Glaeser After Dark with the Boston Mayoral Candidates
October 20, 2013
October 20, 2013
The Rappaport Institute for Greater Boston recently held a mayoral forum in which each candidate spent a half hour talking with Harvard Professor and Director of the Institute, Edward Glaeser. The fast-paced event was a great way to get to know how State Representative Marty Walsh and City Councilor John Connolly view opportunities to grow Boston’s economy. (You can watch video of the forum here.)
Representative Walsh was first up. Many of his answers referenced the difficulty residents and small business owners face when they run up against red tape at Boston City Hall. “Many of you have never stepped in City Hall,” Walsh said, “But you rely on City Hall.” He proposed streamlining permitting processes to make them more predictable.
Walsh also focused on the medical economy in Boston. He shared the story of how he was one of the first children to receive an experimental cancer treatment—chemotherapy and radiation. In a question about preserving Boston’s middle class, Walsh said he would prioritize bringing medical device manufacturing companies to Boston to create blue-collar jobs.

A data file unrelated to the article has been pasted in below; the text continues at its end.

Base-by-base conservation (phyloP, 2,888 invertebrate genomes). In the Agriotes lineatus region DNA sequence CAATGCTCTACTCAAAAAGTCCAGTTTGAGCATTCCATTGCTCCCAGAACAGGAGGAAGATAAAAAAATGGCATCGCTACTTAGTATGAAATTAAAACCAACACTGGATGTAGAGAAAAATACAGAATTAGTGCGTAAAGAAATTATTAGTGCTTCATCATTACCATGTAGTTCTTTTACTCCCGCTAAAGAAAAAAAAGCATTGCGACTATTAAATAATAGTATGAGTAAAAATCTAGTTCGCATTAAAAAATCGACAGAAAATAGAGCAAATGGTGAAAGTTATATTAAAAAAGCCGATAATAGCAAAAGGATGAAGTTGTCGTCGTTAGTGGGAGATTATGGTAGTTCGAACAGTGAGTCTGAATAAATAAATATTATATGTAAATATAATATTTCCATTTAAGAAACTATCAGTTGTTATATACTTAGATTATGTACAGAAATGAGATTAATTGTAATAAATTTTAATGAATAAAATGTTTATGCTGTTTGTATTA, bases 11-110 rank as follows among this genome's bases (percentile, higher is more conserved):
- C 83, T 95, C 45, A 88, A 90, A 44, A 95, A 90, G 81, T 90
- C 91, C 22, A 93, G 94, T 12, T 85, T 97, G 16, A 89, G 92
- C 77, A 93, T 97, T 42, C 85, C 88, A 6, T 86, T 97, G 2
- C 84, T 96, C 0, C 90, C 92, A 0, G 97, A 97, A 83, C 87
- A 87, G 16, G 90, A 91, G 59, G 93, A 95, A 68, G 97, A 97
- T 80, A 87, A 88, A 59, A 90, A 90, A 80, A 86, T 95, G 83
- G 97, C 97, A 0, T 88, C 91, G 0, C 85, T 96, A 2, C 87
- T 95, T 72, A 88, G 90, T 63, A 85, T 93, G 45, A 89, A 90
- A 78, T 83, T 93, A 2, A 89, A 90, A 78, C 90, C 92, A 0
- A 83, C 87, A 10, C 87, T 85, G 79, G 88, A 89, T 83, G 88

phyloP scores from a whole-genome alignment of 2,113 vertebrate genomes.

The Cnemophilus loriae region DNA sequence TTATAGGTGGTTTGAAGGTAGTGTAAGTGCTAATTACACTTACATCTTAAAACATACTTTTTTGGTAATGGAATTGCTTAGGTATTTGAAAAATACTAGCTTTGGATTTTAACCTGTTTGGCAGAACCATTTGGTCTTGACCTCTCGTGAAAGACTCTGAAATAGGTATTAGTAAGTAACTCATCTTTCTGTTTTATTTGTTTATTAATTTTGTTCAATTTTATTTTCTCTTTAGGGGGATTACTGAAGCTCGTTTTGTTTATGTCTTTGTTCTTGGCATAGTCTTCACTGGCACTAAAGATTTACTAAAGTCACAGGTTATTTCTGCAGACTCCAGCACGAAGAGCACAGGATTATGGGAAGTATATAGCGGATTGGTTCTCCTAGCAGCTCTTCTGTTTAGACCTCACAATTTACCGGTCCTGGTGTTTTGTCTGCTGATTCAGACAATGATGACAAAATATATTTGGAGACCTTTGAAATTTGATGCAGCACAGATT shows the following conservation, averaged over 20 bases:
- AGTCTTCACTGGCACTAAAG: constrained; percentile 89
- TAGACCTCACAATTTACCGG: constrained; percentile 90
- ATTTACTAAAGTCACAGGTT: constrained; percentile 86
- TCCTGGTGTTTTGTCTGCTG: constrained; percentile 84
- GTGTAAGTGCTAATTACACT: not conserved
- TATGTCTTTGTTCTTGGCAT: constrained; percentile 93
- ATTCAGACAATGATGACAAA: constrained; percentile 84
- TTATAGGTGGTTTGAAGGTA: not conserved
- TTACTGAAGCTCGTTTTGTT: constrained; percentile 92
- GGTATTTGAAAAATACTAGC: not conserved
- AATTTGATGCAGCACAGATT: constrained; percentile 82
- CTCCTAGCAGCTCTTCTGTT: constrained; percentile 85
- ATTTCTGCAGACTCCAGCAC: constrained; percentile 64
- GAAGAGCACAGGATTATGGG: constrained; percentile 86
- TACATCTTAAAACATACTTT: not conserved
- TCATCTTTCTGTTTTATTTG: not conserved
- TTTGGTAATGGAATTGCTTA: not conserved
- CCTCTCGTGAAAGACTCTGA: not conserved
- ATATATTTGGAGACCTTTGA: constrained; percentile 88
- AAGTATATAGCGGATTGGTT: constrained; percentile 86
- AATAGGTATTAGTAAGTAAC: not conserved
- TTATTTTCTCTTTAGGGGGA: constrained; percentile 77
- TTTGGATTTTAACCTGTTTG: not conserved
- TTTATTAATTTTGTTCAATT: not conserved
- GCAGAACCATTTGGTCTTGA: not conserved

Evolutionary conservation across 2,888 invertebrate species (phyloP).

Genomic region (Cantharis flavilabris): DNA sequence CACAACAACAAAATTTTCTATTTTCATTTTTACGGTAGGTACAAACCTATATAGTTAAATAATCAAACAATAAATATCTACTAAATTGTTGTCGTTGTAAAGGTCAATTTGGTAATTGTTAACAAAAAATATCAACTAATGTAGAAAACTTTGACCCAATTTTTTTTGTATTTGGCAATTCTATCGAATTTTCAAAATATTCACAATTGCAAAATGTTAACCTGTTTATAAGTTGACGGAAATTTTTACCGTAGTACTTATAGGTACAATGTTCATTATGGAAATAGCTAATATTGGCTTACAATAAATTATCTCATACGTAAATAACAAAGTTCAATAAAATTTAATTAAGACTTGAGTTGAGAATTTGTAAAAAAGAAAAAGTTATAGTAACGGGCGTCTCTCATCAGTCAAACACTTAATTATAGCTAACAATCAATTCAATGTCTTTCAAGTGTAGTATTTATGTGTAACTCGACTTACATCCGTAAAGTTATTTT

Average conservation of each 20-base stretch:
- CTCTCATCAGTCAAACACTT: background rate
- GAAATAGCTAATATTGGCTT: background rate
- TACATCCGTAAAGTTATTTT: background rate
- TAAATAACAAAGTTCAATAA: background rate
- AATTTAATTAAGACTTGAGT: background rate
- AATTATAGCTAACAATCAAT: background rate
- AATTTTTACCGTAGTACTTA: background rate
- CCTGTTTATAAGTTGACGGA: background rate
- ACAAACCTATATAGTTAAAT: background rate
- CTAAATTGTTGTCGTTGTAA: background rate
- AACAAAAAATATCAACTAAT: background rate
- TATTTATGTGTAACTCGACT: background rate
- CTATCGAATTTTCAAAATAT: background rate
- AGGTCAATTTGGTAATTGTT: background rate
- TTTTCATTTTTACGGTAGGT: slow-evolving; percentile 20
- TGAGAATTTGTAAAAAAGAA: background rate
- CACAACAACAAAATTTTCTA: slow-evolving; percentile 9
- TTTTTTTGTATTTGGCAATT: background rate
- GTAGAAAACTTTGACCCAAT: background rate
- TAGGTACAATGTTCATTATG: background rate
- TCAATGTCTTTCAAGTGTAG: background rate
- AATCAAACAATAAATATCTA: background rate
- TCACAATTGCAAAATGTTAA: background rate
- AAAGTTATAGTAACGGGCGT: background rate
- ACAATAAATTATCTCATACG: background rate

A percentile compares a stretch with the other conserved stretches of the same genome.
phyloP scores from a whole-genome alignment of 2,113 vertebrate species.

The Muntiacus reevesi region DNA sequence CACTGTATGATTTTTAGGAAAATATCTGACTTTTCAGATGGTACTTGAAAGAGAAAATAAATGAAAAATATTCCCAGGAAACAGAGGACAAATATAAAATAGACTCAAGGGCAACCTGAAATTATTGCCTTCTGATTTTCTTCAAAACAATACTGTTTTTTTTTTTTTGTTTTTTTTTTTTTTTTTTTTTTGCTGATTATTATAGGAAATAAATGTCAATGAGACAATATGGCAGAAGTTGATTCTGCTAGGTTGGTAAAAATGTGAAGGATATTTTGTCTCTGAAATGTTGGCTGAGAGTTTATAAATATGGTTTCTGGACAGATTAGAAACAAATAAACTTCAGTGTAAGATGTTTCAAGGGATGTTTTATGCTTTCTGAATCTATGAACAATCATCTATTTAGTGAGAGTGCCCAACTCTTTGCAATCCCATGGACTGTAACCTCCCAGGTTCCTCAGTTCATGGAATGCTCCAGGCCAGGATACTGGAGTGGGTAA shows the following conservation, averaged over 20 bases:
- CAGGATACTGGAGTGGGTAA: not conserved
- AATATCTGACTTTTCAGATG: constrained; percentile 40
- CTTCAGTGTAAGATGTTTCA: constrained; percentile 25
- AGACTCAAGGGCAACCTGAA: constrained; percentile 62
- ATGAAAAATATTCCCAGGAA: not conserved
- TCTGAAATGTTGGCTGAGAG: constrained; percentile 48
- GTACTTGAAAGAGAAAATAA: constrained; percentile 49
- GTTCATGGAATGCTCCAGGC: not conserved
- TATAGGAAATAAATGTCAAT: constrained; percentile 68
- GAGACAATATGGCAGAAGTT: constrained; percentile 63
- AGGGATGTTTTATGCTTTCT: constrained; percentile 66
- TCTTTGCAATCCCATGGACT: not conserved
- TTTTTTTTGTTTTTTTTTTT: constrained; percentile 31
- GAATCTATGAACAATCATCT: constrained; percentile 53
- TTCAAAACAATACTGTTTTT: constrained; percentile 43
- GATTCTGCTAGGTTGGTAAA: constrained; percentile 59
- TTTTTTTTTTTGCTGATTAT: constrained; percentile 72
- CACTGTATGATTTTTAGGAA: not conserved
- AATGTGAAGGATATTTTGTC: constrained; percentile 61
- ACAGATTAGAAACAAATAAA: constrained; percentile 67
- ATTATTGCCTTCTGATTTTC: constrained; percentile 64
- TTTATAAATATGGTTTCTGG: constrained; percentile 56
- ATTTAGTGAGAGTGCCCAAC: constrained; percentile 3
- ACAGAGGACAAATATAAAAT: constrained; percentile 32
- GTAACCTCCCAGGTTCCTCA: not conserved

It was the first time I’d seen Walsh in person since the preliminary, and I thought he came across much better in person than he does on televised debates. His pace matched Glaeser’s, and he offered detailed answers about the city’s budget, which the crowd appreciated.
After a short break, Councilor Connolly took the stage. He discussed the “paradox” of the Innovation District—high demand is forcing companies to look for more affordable space elsewhere in Boston. He cited areas like Allston and Mattapan as ripe for development if transit is improved. Connolly also cited the commuter rail stop being financed by New Balance as a promising example of public-private partnerships being leveraged to strengthen the region’s infrastructure. When asked by the audience where public-private partnerships are best used, Connolly responded in the Boston Public Schools and transportation.
Despite mentioning several times his lack of sleep, Connolly also gave detailed answers to questions from both Glaeser and the audience. Both candidates came across well and stayed on-message throughout. Guess that’s why it’s either candidate’s race to win one week until Election Day.
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